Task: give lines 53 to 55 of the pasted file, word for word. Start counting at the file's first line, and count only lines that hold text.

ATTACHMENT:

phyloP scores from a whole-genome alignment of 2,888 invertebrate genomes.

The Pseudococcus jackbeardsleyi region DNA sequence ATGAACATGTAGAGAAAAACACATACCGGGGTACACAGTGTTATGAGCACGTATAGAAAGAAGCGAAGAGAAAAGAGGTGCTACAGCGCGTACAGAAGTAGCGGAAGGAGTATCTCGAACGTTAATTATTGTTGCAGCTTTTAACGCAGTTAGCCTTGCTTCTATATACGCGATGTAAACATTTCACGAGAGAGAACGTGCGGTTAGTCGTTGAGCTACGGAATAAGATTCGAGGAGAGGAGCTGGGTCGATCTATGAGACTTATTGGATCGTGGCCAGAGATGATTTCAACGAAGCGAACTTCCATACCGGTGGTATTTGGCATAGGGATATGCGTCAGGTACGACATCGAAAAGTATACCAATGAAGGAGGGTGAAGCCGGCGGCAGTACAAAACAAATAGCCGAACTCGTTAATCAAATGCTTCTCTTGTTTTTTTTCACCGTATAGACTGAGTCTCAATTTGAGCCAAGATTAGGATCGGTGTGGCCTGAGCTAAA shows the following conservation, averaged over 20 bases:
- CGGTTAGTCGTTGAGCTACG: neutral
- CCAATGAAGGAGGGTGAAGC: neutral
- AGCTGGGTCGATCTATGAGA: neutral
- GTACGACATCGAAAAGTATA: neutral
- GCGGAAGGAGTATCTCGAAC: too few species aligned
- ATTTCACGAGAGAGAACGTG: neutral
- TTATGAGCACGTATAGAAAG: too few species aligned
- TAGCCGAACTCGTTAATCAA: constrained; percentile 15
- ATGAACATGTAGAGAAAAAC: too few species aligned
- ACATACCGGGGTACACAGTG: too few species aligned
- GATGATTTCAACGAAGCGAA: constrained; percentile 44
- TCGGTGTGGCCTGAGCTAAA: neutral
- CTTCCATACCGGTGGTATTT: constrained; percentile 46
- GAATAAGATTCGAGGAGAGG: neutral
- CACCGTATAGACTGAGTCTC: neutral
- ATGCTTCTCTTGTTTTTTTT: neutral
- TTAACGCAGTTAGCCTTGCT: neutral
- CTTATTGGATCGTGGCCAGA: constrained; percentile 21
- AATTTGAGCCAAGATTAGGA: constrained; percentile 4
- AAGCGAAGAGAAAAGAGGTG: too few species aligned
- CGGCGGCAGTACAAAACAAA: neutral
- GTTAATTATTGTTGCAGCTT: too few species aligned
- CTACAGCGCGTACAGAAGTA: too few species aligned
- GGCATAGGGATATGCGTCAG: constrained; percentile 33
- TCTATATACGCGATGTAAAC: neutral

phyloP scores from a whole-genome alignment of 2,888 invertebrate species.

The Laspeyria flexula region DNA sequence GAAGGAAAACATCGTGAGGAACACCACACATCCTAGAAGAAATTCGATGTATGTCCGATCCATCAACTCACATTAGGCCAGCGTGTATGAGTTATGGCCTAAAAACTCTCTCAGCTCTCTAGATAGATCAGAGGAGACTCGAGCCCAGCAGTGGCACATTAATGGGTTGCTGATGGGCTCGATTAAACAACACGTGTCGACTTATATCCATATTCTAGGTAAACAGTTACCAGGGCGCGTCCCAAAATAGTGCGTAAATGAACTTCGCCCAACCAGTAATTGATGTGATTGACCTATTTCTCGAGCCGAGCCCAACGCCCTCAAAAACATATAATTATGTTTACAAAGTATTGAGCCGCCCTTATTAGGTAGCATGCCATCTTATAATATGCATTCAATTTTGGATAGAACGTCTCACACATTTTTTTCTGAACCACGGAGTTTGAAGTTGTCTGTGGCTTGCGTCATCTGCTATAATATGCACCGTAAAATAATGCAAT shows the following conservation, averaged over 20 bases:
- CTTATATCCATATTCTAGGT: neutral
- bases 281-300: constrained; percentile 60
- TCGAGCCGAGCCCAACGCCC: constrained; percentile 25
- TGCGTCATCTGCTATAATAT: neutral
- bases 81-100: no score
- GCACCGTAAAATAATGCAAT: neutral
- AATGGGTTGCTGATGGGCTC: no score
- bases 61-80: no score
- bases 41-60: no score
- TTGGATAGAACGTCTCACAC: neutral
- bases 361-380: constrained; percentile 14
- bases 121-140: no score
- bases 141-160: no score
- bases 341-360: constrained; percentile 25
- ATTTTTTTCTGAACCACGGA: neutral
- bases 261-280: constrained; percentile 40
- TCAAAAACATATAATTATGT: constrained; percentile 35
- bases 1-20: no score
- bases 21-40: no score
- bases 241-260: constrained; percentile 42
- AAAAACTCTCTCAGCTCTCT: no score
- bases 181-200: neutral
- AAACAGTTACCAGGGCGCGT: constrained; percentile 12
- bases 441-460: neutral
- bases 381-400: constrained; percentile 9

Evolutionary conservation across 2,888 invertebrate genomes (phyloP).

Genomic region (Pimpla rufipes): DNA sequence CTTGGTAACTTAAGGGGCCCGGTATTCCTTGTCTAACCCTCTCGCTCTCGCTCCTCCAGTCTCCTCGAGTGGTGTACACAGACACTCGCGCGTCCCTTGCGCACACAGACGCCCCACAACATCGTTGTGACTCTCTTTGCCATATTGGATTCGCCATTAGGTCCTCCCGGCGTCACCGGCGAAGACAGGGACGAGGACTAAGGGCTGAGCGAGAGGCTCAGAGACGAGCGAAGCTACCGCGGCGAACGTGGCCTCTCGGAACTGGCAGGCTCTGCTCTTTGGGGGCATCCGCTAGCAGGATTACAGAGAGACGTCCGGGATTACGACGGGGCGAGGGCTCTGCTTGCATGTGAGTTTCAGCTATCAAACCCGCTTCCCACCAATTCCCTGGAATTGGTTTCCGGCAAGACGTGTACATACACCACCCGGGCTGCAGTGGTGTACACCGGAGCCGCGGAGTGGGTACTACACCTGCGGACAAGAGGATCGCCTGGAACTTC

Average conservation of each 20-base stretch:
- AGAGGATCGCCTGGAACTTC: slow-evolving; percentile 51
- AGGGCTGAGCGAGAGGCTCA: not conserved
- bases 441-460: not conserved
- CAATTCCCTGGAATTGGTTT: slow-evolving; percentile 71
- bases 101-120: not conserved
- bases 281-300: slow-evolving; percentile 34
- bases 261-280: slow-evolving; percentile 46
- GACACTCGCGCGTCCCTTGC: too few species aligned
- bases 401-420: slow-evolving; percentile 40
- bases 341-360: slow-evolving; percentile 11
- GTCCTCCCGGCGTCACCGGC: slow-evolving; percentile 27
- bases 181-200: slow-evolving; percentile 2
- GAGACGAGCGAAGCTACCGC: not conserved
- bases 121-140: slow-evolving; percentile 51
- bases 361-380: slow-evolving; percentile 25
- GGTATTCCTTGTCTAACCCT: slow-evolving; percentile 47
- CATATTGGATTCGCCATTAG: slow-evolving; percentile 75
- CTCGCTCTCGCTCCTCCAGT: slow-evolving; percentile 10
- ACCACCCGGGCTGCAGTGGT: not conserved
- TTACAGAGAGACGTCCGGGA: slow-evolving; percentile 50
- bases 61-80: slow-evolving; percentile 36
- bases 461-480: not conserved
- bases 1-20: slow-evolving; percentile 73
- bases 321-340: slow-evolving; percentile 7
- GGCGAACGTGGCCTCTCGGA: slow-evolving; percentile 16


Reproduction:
- bases 441-460: neutral
- bases 381-400: constrained; percentile 9

Evolutionary conservation across 2,888 invertebrate genomes (phyloP).